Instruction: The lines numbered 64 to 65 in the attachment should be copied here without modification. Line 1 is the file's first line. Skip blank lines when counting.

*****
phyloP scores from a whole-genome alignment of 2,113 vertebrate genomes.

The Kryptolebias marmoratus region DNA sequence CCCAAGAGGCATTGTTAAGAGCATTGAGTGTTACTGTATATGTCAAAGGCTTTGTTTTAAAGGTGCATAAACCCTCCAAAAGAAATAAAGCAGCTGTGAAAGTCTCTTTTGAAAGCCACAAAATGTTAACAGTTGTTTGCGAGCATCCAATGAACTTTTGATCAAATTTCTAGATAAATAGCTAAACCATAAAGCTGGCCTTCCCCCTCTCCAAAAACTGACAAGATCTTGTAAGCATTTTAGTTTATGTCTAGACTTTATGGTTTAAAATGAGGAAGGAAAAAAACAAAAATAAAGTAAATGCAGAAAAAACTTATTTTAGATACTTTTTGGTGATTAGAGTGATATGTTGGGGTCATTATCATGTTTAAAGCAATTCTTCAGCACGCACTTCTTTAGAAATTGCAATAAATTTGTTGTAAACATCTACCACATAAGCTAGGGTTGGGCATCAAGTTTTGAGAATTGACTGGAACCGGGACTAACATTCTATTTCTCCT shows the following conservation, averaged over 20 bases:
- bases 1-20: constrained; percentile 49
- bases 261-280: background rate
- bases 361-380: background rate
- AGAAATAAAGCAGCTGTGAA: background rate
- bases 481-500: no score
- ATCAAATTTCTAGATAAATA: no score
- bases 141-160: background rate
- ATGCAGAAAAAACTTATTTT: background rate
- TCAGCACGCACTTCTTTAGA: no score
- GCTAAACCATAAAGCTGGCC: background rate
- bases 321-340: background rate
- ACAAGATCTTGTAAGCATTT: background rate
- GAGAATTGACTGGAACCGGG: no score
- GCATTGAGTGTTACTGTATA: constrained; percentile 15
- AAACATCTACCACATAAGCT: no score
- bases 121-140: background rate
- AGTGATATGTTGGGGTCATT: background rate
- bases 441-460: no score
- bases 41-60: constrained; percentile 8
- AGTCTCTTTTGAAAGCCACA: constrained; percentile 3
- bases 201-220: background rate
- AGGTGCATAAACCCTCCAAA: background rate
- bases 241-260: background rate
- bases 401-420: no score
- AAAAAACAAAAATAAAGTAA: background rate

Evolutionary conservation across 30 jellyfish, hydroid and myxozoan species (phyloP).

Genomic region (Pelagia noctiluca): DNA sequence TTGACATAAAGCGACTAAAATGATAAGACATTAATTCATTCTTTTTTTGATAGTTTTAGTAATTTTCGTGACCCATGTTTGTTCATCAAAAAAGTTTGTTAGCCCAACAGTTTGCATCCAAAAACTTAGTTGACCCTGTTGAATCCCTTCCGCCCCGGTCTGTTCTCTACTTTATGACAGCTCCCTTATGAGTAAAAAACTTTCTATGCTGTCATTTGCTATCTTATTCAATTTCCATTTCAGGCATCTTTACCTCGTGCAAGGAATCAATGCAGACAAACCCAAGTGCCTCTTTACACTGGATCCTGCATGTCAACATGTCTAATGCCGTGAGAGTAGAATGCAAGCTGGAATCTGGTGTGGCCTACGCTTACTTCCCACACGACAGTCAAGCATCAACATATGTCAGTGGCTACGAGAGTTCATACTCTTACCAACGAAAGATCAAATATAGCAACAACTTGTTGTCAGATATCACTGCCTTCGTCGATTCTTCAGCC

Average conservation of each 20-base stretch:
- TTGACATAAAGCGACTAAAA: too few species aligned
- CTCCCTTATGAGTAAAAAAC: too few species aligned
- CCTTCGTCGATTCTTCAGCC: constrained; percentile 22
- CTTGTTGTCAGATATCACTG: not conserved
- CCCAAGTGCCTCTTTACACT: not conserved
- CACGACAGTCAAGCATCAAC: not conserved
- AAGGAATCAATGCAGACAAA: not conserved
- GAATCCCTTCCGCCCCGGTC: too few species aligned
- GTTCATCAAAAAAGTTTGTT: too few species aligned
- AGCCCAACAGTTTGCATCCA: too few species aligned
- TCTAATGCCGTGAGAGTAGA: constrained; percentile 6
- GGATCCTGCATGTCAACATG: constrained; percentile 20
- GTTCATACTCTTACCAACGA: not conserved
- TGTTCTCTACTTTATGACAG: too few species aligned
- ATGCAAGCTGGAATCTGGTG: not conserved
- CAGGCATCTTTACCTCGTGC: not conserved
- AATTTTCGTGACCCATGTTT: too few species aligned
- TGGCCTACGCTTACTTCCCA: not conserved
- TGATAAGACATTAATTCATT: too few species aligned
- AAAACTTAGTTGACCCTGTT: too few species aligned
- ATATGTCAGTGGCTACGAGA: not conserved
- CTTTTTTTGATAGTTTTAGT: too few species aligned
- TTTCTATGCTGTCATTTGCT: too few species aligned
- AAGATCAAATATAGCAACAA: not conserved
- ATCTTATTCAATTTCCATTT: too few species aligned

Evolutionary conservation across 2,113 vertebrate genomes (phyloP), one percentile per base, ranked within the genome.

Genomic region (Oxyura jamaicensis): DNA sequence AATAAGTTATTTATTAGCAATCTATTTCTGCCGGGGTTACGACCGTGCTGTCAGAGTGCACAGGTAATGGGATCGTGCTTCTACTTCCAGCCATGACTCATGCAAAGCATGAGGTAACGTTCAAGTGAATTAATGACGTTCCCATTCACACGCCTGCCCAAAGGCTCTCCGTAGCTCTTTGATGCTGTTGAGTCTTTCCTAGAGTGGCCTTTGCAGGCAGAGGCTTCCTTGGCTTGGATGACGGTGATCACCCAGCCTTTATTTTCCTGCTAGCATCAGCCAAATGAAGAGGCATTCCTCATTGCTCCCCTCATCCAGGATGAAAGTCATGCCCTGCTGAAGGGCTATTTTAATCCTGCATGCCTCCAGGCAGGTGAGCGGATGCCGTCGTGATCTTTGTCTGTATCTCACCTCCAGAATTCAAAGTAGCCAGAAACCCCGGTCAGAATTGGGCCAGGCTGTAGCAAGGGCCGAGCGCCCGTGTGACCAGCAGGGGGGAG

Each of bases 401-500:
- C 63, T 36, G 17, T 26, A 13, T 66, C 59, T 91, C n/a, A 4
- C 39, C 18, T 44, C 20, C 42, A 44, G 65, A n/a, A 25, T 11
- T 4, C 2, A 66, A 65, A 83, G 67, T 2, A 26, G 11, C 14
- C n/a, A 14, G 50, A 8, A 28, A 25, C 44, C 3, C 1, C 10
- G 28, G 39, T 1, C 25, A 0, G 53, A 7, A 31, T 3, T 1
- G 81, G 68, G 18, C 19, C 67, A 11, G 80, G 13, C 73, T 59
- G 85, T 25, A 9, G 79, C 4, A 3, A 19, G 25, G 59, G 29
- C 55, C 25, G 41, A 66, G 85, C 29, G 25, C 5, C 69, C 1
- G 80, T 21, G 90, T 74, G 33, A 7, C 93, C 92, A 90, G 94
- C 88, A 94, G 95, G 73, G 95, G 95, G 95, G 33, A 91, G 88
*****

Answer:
- G 81, G 68, G 18, C 19, C 67, A 11, G 80, G 13, C 73, T 59
- G 85, T 25, A 9, G 79, C 4, A 3, A 19, G 25, G 59, G 29